x Abu Dhabi, UAEWednesday 26 July 2017

Thousands watch heart surgery, live from Dubai

Heart surgeons watch the first Arab cardiac specialist to demonstrate his groundbreaking techniques for them.

Cameras roll as Dr Talib Majwal, without mask, inserts a stent into an artery of Mohammed al Sayed, 29, during a heart operation at Dubai Hospital yesterday. The delicate procedure was streamed live via internet to doctors watching at a conference in Paris.
Cameras roll as Dr Talib Majwal, without mask, inserts a stent into an artery of Mohammed al Sayed, 29, during a heart operation at Dubai Hospital yesterday. The delicate procedure was streamed live via internet to doctors watching at a conference in Paris.

DUBAI // With a tiny needle, Dr Talib Majwal made a millimetre-wide puncture in his patient's groin area. As he did so, at the start of a "keyhole" heart surgery, some 15,000 cardiologists looked on from thousands of miles away.

While Dr Majwal operated at Dubai Hospital, his audience was watching from Paris via streaming video. Dr Majwal, the hospital's director of intervention cardiology, is one of 15 doctors from seven countries whose cardiovascular procedures will be performed over the course of four days for the cardiac surgeons attending the EuroPCR Congress in Paris. Dr Majwal is the first Arab doctor to have operated on camera for the congress, and the only surgeon to present from the Middle East for the 2010 session.

The procedure - an "unprotected left-main stenting" - was intended to remove blockages in an artery near the patient's heart. "This type of blockage would usually result in an immediate heart bypass surgery, because it is so dangerous and can kill a patient in minutes or even seconds," said Dr Majwal. Instead, by manipulating three wires that he had pushed through the puncture, he dislodged the three blockages from within.

"This way, there is no bleeding, no infection, no sutures, no anaesthesia as the patient is completely awake during the procedure, no opening of the chest, and [the patient] can go back to work and to his normal life within four hours," he said. As applause from the Paris audience rang out over a speaker in the cardiac catheterisation lab's procedure room, Mohammed al Sayed, 29, was wheeled out of the room fully alert, free of pain, and with no evidence of cardiac surgery beyond a small dressing on his inner thigh.

He was smiling, wiping beads of sweat off his forehead, and reassuring his uncle Ali that he felt no discomfort whatsoever. Dr Majwal, however, spent the next few hours fielding congratulatory calls from Paris. He performed another procedure later in the day for the benefit of the conference. This one, known as a "bifurcation stenting", was less critical, affording him time to explain, step by step, what he was doing to the patient, a 52-year-old Indian fisherman.

"The conference organisers came to us because they trust our work and have seen the results," he said, adding that very few cardiologists worldwide favour stenting for this kind of problem. "Medicine is constantly evolving," he said. "We have new equipment, new materials, new procedures that we as cardiologists need to learn. "Through this live transmission, I was given the opportunity to teach these cardiologists how to do this by showing them that it can easily be done and giving them encouragement."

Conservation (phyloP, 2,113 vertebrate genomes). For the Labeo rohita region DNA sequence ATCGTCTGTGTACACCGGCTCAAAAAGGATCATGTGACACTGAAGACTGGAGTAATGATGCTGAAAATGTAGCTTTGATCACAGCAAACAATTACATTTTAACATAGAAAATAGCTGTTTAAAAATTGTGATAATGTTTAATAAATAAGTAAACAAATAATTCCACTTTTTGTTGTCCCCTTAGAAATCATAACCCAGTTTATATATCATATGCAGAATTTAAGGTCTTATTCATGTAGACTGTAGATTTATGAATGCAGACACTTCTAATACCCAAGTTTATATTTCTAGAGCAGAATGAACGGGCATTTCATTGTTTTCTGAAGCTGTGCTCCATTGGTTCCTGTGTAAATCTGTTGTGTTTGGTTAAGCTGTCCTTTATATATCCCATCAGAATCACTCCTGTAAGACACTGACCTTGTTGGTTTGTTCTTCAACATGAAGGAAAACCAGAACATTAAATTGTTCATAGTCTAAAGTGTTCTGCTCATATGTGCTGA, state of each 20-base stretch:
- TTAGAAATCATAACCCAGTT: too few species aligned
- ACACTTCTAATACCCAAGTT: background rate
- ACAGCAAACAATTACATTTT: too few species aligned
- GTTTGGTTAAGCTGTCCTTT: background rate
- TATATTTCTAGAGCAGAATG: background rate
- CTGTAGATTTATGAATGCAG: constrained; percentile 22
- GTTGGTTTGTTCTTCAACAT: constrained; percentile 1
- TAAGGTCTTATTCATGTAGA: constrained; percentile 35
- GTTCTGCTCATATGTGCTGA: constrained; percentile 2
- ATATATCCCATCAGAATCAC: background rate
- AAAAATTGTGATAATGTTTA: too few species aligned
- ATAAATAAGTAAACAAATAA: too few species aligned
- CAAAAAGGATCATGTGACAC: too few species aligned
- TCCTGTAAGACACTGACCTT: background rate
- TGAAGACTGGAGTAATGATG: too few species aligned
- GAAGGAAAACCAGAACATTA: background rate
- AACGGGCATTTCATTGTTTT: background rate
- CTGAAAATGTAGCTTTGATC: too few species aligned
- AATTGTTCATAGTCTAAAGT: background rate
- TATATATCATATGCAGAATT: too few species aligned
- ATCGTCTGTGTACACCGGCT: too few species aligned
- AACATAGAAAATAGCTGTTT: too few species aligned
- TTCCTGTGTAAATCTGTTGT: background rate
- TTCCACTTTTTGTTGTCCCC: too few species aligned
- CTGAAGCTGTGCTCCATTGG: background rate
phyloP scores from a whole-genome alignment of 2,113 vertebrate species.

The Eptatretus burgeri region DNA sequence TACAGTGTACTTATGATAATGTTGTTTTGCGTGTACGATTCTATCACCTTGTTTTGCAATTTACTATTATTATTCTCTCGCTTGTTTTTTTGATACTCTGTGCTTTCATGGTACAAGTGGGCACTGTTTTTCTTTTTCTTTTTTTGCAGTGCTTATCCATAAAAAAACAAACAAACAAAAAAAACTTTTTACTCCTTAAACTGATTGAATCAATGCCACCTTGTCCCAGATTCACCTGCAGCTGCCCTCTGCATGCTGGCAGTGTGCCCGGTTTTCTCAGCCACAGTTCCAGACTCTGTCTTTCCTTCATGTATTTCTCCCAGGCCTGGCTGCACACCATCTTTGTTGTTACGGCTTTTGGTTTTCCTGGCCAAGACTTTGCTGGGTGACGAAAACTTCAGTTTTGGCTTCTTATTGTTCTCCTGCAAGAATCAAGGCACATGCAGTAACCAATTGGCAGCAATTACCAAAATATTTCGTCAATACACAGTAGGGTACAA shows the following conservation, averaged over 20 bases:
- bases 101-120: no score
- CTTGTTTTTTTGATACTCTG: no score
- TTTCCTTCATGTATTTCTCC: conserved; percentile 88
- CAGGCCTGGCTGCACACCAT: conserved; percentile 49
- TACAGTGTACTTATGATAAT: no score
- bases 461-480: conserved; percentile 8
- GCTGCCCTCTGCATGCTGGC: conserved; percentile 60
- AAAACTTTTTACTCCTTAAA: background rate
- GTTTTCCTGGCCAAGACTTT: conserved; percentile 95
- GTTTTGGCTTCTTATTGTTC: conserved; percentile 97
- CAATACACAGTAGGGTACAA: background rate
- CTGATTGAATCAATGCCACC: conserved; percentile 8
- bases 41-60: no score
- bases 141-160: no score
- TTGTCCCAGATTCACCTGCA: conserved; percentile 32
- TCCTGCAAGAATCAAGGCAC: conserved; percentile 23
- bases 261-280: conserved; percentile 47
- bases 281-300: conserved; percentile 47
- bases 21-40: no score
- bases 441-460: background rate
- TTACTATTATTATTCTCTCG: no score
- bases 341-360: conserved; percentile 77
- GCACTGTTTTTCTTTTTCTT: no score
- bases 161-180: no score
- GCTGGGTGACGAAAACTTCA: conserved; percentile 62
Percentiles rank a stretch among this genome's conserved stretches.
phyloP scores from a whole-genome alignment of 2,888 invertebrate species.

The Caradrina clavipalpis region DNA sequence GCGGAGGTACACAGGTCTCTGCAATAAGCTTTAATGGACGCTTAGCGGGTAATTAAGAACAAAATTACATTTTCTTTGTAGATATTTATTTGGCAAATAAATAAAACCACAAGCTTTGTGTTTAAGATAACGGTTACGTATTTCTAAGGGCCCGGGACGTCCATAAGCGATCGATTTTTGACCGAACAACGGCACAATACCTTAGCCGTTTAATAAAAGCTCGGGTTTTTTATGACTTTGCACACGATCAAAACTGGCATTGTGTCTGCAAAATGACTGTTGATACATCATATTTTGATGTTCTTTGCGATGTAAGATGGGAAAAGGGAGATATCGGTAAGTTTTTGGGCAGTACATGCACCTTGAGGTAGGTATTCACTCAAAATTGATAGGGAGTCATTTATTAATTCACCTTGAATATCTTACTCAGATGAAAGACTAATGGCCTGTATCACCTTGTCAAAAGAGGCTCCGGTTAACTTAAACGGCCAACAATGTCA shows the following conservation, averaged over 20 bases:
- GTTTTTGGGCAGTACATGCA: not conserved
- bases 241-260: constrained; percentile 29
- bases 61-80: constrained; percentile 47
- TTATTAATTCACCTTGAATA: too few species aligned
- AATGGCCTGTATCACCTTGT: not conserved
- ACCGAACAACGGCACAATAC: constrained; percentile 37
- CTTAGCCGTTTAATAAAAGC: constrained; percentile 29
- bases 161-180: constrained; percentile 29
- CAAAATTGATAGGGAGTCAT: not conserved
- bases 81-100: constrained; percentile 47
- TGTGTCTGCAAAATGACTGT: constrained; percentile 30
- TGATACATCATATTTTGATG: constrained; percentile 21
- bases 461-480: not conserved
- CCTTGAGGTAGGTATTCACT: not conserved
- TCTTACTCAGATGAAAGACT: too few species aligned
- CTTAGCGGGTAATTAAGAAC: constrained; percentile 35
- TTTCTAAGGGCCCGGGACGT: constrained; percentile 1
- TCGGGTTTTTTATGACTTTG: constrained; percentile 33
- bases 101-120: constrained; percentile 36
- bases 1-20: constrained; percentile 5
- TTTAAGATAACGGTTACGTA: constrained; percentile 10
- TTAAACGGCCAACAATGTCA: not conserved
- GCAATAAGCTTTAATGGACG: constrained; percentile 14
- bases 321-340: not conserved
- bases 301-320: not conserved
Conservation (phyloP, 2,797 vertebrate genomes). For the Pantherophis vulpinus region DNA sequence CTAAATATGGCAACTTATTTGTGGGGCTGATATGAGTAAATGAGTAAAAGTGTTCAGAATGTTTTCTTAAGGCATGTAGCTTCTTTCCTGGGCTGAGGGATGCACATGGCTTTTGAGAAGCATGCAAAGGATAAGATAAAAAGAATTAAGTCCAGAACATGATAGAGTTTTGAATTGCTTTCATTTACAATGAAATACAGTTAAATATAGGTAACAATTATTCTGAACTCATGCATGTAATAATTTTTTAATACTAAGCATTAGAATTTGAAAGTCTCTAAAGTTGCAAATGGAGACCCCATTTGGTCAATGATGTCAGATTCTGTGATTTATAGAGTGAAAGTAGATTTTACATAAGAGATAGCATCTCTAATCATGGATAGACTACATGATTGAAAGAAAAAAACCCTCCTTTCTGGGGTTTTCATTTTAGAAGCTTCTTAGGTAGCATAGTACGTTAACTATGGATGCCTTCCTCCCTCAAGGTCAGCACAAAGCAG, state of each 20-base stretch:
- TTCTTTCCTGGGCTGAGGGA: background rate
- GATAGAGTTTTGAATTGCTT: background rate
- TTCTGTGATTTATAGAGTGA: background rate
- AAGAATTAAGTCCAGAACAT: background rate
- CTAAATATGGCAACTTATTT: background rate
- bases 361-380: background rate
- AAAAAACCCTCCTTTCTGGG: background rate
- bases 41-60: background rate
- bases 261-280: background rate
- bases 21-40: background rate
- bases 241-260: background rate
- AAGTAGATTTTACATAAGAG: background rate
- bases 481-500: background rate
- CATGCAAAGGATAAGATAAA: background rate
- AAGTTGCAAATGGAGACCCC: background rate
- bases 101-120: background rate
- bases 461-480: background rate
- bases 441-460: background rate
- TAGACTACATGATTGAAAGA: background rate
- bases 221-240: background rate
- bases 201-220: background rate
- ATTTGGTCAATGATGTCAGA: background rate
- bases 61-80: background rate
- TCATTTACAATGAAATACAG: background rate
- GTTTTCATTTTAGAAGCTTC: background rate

The second procedure both removes a blockage from a crucial point where an artery divides, and protects the heart for the future. "We have special technique to treat this type of blockage," Dr Majwal said. "The EuroPCR organisers wanted us to show this procedure for doctors who are in their training and have not yet done it. "So I was asked to do it step-by-step, starting with my selection of equipment, to the point of entrance through a puncture in the patient's wrist, to how we protect the patient through the procedure."

He believes the broadcast marks a turning point in the relationship between doctors in the Middle East and the rest of the world. "Some doctors on the panel were hesitant to have a centre in Dubai and an Arab doctor be a presenter and teacher, because they have a misconception of us that we have nothing to teach them," Dr Majwal said. "We were able to prove them wrong and this is a breakthrough for the whole region - all healthcare centres now have the chance to prove they are not inferior to others."

For Mr al Sayed, however, that wider significance is beside the point; he seemed relieved that a life-threatening condition had been corrected. He admitted, though, that he had been dreading the surgery. "Thank God, it all went well. Thank God," was all he could say after the procedure. He was not in any pain or discomfort, but the look of exhaustion mixed with relief on his face, and his vice-like grip on his doctor's hand, told another story.

"I just want to go back to work, to my life," he said. He lives in Ras al Khaimah, where he has been working as a lawyer for the past three years. "I want to call my family back home in Egypt and tell them everything is OK." hkhalaf@thenational.ae